Parliamentary inquiry hears concerns over terror law changes

The Government wants to lower the age for control orders so they can apply to terrorism suspects as young as 14 years old.

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But the Law Council of Australia has expressed concerns, shared by the Australian Human Rights Commission and a group of Muslim lawyers, about the impact of such laws.

They are calling for better safeguards to protect children.

The bill at the centre of the Parliamentary Joint Committee on Intelligence and Security’s inquiry contains several proposed changes to counterterrorism legislation.

They include allowing a control order to be imposed on children as young as 14 instead of 16, enhanced monitoring powers and a new offence of advocating genocide.

The Muslim Legal Network is voicing its concerns over the Federal Government’s proposed laws.

The New South Wales Muslim Legal Network has told the committee that moves to strengthen counterterrorism laws seem geared towards regulating potentially at-risk youths.

The network’s president, Zaahir Edries, says community intervention is more effective.

“The lowering of the age of control orders to 14 concerns us primarily because subjecting children to control orders will, in practical terms, further marginalise and alienate young people who are already feeling disconnected from society.”

Federal police say they have seen a change of behaviour in at least two people subject to anti-terrorism control orders.

Four Australians in the past 16 months have been placed under orders restricting their movements and communication in attempts to help prevent a terrorist attack.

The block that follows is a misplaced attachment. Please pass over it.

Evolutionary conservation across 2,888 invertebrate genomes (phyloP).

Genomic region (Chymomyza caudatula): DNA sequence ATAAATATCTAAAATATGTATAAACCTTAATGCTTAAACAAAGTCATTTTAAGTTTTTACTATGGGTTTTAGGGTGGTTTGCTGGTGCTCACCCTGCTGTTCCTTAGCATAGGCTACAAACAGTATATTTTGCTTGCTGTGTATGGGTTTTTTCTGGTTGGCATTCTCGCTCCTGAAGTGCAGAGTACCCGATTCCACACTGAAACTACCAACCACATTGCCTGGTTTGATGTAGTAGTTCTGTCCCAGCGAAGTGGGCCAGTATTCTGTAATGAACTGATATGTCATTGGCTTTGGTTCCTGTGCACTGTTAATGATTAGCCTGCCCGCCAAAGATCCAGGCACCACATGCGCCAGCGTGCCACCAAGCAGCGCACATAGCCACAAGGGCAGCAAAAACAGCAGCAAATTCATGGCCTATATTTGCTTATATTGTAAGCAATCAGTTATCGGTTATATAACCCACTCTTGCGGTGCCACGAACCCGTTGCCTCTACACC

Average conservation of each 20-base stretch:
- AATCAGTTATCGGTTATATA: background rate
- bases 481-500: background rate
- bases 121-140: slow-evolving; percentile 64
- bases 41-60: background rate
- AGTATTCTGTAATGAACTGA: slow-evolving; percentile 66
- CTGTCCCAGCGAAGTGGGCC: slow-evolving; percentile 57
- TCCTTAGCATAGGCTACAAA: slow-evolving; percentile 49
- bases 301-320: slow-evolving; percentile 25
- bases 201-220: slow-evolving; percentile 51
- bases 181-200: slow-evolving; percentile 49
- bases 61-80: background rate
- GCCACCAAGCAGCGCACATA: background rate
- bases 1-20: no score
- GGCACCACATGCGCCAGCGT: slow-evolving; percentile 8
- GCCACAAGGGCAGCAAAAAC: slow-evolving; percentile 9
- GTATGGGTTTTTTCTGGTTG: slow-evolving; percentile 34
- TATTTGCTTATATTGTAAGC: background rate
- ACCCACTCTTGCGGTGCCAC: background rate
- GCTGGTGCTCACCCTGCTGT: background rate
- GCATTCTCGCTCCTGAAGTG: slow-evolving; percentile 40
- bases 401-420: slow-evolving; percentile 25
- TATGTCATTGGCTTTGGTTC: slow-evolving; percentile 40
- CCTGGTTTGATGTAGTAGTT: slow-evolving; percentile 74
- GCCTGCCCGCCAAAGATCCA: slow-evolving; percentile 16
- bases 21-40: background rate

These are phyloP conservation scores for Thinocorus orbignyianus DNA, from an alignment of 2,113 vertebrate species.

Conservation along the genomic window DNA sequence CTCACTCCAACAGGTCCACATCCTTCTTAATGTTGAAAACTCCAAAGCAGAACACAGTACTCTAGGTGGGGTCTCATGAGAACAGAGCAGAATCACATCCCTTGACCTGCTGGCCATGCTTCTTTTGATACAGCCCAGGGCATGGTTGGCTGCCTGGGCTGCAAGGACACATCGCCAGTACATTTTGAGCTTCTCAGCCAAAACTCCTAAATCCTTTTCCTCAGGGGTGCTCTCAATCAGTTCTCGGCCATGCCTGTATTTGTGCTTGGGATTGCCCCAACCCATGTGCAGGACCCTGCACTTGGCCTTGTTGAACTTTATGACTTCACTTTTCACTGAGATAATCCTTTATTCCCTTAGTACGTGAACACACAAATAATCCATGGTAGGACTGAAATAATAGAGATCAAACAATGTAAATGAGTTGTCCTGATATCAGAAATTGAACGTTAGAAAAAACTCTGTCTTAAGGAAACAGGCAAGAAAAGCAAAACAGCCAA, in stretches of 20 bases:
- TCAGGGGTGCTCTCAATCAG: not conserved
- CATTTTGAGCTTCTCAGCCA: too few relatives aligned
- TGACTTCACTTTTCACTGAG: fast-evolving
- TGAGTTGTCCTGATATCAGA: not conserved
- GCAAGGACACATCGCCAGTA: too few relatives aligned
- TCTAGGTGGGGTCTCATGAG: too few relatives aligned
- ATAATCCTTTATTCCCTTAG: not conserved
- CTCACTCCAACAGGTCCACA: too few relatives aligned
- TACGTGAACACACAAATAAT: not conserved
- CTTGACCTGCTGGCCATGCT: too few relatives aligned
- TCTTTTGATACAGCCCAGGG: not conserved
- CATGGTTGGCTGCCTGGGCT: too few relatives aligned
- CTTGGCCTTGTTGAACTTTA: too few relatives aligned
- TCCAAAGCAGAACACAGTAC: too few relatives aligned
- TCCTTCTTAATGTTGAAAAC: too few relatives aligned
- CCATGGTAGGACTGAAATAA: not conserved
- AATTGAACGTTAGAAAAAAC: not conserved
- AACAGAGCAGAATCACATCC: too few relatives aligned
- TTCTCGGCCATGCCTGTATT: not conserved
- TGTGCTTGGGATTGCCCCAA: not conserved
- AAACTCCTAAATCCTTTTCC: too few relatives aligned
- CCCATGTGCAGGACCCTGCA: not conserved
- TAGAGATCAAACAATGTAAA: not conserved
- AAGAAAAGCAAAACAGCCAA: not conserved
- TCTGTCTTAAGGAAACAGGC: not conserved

It is one of many controls at Australian Federal Police disposal, but AFP assistant commissioner Neil Gaughan argues it is the most effective.

However, the Law Council of Australia and the Australian Human Rights Commission are urging changes.

They say their proposed changes would ensure the courts give children’s best interests primary consideration when determining if control orders should be applied.

Commission president Gillian Triggs says the amendments raise significant human-rights concerns.

“The purpose of the counterterrorism laws is, ultimately, to protect the human rights of all Australians and those under Australian jurisdiction. We should not risk undermining democracy while purporting to defend it in these ways.”

The Law Council has also warned the revised test for granting preventative detention orders could be subject to legal challenge.

It suggests changing the wording.

And the council’s Duncan McConnel has added his voice to concerns over the potential impact of lowering the age for imposing control orders to 14.

“Control orders are a particularly intrusive form of restraint on personal liberty without there being any criminal conviction or even charge. The terms of a control order may impose significant obligations, prohibitions and restrictions on the person subject to that order.”

The bill is part of the Government’s fifth tranche of counterterrorism laws.

They were introduced following the shooting of New South Wales police worker Curtis Cheng in October in Parramatta, in western Sydney.

 

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